“Overactive prediction circuits in the brain are thought to lead to the voice-like hallucinations associated with schizophrenia while an inability to learn the consequences of one’s actions could lead to debilitating social paralysis, as in autism,” explains Schneider. “By figuring out how the brain normally makes predictions about self-generated sounds, we open the opportunity for understanding a fascinating ability–predicting the future–and for deepening our understanding of how the brain breaks during disease.”
About this neuroscience research article
Funding: The research was supported by a grant from the National Institutes of Health (R01 DC013826), the Helen Hay Whitney Foundation, and a Career Award at the Scientific Interface from the Burroughs Wellcome Fund.
Source: James Devitt – NYU Publisher: Organized by NeuroscienceNews.com. Image Source: NeuroscienceNews.com image is in the public domain. Original Research:Abstract for “A cortical filter that learns to suppress the acoustic consequences of movement” by David M. Schneider, Janani Sundararajan & Richard Mooney in Nature. Published September 12 2018. doi:10.1038/s41586-018-0520-5
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[cbtabs][cbtab title=”MLA”]NYU”We May Hear Others’ Footsteps, but How Do We Ignore Our Own?.” NeuroscienceNews. NeuroscienceNews, 12 September 2018. <https://neurosciencenews.com/noise-cancel-brain-9851/>.[/cbtab][cbtab title=”APA”]NYU(2018, September 12). We May Hear Others’ Footsteps, but How Do We Ignore Our Own?. NeuroscienceNews. Retrieved September 12, 2018 from https://neurosciencenews.com/noise-cancel-brain-9851/[/cbtab][cbtab title=”Chicago”]NYU”We May Hear Others’ Footsteps, but How Do We Ignore Our Own?.” https://neurosciencenews.com/noise-cancel-brain-9851/ (accessed September 12, 2018).[/cbtab][/cbtabs]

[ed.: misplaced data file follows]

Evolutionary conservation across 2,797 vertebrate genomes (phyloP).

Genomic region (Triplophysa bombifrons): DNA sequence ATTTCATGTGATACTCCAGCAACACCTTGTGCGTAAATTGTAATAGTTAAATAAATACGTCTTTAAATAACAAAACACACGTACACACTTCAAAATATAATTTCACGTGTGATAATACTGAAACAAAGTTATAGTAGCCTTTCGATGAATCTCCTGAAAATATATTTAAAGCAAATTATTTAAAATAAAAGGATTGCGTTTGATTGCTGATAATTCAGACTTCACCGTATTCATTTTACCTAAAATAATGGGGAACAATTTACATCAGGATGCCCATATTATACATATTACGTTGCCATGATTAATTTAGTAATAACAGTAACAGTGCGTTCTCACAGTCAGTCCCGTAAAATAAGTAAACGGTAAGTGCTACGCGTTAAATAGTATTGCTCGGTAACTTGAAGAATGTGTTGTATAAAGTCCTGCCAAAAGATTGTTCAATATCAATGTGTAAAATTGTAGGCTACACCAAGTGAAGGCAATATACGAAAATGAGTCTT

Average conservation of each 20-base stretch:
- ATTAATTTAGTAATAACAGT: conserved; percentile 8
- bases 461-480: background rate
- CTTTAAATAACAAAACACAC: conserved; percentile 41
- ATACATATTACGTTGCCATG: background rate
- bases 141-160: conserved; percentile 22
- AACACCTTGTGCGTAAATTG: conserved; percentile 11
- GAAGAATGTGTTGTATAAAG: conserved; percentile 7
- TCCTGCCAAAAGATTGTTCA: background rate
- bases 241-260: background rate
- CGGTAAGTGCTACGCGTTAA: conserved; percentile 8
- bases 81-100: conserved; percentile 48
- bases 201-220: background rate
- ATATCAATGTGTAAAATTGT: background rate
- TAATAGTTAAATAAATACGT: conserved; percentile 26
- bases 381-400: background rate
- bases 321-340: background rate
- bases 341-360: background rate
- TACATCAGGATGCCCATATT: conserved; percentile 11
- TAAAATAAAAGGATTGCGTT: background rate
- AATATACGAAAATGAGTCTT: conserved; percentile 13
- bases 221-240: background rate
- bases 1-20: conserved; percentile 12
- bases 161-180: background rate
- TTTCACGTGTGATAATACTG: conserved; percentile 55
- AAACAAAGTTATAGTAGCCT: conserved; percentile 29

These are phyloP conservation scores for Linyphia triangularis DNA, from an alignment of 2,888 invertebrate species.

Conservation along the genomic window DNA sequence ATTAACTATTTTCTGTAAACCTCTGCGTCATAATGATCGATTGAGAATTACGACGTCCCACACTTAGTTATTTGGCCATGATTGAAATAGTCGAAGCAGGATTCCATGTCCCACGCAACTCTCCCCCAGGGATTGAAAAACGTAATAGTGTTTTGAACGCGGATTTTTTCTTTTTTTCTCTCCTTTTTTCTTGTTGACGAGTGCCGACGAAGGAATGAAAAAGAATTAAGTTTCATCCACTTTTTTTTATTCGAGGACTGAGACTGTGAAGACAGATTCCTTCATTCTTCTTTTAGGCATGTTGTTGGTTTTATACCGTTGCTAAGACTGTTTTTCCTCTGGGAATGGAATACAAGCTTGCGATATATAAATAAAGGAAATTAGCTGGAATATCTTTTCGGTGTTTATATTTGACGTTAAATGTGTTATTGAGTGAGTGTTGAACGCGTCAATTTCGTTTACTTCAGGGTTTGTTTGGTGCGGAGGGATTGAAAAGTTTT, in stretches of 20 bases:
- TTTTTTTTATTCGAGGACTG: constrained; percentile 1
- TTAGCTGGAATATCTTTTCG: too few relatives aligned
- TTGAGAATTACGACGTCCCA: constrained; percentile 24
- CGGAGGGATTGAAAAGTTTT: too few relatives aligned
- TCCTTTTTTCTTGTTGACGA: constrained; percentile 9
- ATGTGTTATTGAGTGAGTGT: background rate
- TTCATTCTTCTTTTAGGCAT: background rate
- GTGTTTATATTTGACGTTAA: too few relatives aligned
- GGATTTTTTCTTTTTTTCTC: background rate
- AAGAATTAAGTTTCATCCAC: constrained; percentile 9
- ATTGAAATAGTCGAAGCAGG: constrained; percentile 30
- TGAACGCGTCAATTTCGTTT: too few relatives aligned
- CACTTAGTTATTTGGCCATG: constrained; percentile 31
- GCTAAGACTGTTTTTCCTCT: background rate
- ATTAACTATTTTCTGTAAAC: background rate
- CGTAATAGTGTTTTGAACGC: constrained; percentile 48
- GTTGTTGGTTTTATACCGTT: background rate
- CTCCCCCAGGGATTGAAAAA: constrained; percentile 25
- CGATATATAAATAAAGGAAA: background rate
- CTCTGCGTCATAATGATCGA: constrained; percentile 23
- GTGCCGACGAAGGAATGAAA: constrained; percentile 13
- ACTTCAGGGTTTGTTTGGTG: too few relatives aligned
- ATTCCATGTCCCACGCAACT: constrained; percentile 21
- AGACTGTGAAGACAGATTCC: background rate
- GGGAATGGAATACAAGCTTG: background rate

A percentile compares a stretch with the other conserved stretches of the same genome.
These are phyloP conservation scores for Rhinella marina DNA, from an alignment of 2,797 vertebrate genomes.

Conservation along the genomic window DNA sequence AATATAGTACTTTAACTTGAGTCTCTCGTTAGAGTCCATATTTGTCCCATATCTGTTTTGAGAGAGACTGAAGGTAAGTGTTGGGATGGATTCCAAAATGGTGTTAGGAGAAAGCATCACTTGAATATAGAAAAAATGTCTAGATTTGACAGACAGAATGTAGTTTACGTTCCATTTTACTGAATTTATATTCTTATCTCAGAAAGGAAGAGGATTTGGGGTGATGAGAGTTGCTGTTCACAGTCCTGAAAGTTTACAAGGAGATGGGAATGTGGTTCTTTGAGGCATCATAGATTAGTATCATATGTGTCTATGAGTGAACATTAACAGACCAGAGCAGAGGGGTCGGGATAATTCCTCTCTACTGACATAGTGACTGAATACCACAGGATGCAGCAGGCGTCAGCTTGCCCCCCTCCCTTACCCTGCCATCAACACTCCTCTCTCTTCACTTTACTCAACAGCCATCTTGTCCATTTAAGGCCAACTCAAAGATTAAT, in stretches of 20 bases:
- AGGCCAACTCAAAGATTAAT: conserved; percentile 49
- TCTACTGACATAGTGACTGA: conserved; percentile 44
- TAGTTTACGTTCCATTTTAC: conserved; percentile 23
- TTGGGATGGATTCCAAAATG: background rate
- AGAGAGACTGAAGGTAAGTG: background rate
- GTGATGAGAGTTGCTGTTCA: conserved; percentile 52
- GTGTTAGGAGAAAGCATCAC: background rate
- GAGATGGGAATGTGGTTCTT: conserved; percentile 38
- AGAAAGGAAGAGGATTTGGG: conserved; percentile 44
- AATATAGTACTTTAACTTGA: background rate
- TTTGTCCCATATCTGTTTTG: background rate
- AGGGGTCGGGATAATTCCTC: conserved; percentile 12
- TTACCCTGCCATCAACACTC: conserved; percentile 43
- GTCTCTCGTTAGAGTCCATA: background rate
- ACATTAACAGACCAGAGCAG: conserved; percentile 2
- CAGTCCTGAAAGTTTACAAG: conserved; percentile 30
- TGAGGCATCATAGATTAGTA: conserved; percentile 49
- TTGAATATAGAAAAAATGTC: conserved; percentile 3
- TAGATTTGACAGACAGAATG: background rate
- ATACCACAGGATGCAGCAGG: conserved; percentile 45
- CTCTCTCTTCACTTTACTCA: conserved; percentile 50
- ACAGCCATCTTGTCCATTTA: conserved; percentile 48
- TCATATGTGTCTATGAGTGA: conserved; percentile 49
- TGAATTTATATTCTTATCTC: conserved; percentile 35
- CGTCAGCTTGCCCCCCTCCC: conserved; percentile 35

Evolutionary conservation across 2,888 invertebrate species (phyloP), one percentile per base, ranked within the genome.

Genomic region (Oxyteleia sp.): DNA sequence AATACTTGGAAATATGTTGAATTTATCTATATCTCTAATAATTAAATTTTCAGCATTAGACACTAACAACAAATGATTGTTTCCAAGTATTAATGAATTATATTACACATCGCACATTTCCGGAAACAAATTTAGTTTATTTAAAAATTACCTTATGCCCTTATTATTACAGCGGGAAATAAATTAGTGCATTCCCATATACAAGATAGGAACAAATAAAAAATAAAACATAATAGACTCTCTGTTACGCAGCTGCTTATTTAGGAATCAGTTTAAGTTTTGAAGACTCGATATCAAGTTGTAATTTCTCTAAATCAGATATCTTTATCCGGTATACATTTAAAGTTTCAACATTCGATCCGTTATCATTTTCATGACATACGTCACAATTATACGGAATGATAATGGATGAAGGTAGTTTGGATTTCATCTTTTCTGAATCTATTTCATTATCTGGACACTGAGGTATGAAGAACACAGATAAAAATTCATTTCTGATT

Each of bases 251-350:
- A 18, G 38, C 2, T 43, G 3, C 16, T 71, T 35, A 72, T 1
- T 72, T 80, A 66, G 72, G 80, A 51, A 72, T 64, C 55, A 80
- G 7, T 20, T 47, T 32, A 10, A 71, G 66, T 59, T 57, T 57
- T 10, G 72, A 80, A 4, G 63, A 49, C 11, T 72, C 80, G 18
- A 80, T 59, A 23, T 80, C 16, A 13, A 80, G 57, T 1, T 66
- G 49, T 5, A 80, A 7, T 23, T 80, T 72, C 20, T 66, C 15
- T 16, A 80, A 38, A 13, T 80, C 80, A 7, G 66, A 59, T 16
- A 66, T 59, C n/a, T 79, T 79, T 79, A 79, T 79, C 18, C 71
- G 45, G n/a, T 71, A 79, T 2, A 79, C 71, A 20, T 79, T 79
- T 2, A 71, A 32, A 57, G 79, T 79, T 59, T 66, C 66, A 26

A cortical filter that learns to suppress the acoustic consequences of movement
Sounds can arise from the environment and also predictably from many of our own movements, such as vocalizing, walking, or playing music. The capacity to anticipate these movement-related (reafferent) sounds and distinguish them from environmental sounds is essential for normal hearing1,2, but the neural circuits that learn to anticipate the often arbitrary and changeable sounds that result from our movements remain largely unknown. Here we developed an acoustic virtual reality (aVR) system in which a mouse learned to associate a novel sound with its locomotor movements, allowing us to identify the neural circuit mechanisms that learn to suppress reafferent sounds and to probe the behavioural consequences of this predictable sensorimotor experience. We found that aVR experience gradually and selectively suppressed auditory cortical responses to the reafferent frequency, in part by strengthening motor cortical activation of auditory cortical inhibitory neurons that respond to the reafferent tone. This plasticity is behaviourally adaptive, as aVR-experienced mice showed an enhanced ability to detect non-reafferent tones during movement. Together, these findings describe a dynamic sensory filter that involves motor cortical inputs to the auditory cortex that can be shaped by experience to selectively suppress the predictable acoustic consequences of movement.